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how can I actually get an A/A* in ocr a chemistry?

I'm a Y12 student doing ocr a chemistry and I just can't get an a in any of my assessments. No matter how hard I try I just make stupid mistakes, the grade boundaries are insane as well I just don't know how I can get an almost perfect score.
Reply 1
Spend Christmas going back over coursework - slowly and methodically, don't move on to the next bit until you really feel confident with each topic. Its also worth doing something like this Mooc (free short online Uni course) - its fun, but relevant - Exploring Everyday Chemistry - Online Course - FutureLearn
Original post by jasonsworld
I'm a Y12 student doing ocr a chemistry and I just can't get an a in any of my assessments. No matter how hard I try I just make stupid mistakes, the grade boundaries are insane as well I just don't know how I can get an almost perfect score.

As above, be methodical about how you study and have a system in place that means you don’t end up overworking yourself.

Start by setting yourself realistic goals to achieve each day and work to achieve them. Generally speaking, you should work on the basis that the later in the day, the more tired and easily distracted you will become. This generally means getting the most “boring” and “draining” tasks you set yourself done sooner.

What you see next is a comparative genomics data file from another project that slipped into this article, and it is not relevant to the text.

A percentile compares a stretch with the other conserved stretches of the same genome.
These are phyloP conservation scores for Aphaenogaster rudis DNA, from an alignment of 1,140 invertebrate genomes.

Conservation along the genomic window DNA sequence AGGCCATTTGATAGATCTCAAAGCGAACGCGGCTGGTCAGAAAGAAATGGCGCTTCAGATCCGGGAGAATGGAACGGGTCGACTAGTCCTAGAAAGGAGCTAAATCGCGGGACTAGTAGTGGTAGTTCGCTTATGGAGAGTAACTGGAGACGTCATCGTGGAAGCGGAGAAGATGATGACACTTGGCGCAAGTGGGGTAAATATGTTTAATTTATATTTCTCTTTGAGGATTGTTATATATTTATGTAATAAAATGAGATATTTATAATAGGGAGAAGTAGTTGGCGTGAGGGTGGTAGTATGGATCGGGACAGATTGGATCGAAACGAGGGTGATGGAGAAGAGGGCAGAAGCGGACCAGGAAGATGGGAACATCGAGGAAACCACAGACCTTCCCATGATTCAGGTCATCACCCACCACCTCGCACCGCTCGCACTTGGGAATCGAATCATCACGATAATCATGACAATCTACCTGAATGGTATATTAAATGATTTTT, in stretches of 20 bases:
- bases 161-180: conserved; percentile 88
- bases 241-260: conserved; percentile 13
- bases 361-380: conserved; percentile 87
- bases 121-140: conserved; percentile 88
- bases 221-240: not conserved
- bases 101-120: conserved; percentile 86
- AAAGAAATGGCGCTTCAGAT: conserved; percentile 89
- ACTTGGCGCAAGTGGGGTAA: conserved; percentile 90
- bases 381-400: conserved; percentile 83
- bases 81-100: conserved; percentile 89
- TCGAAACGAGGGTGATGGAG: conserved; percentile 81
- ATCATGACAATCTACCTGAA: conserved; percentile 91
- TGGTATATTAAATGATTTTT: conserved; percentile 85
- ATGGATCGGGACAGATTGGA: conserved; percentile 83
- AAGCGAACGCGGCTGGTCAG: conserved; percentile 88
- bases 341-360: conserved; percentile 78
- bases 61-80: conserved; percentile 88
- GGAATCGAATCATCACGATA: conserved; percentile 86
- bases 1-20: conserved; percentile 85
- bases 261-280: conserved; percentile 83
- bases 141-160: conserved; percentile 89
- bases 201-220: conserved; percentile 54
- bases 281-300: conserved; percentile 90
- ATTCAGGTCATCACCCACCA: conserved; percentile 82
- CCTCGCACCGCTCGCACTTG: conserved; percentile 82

In terms of resources I would recommend for OCR chemistry A:

Studymind is good for various resources: https://studymind.co.uk

Physics and Maths tutor is a must: https://www.physicsandmathstutor.com

MaChemGuy is definitely the best for OCR A chemistry: https://m.youtube.com/user/machemguy

Mr Murray-Green chemistry tutorials is also really good for OCR A: https://www.youtube.com/@mrmurraygreen

This should cover your PAGs for chemistry: https://chemrevise.files.wordpress.com/2018/04/practical-guide-ocr2.pdf

This channel, whilst geared towards AQA, does have some videos tackling OCR A past papers: https://www.youtube.com/@daviesa-levelchemistry1210

Pick a few channels and resources from the above that you find especially helpful to be your dedicated references for when you revisit various topics.

I would also say from my experience A level chemistry, with practice on past papers and marking your answers, it is easy to identify common question types and you may start to identify which points you need to start including in your written answers.
(edited 5 months ago)

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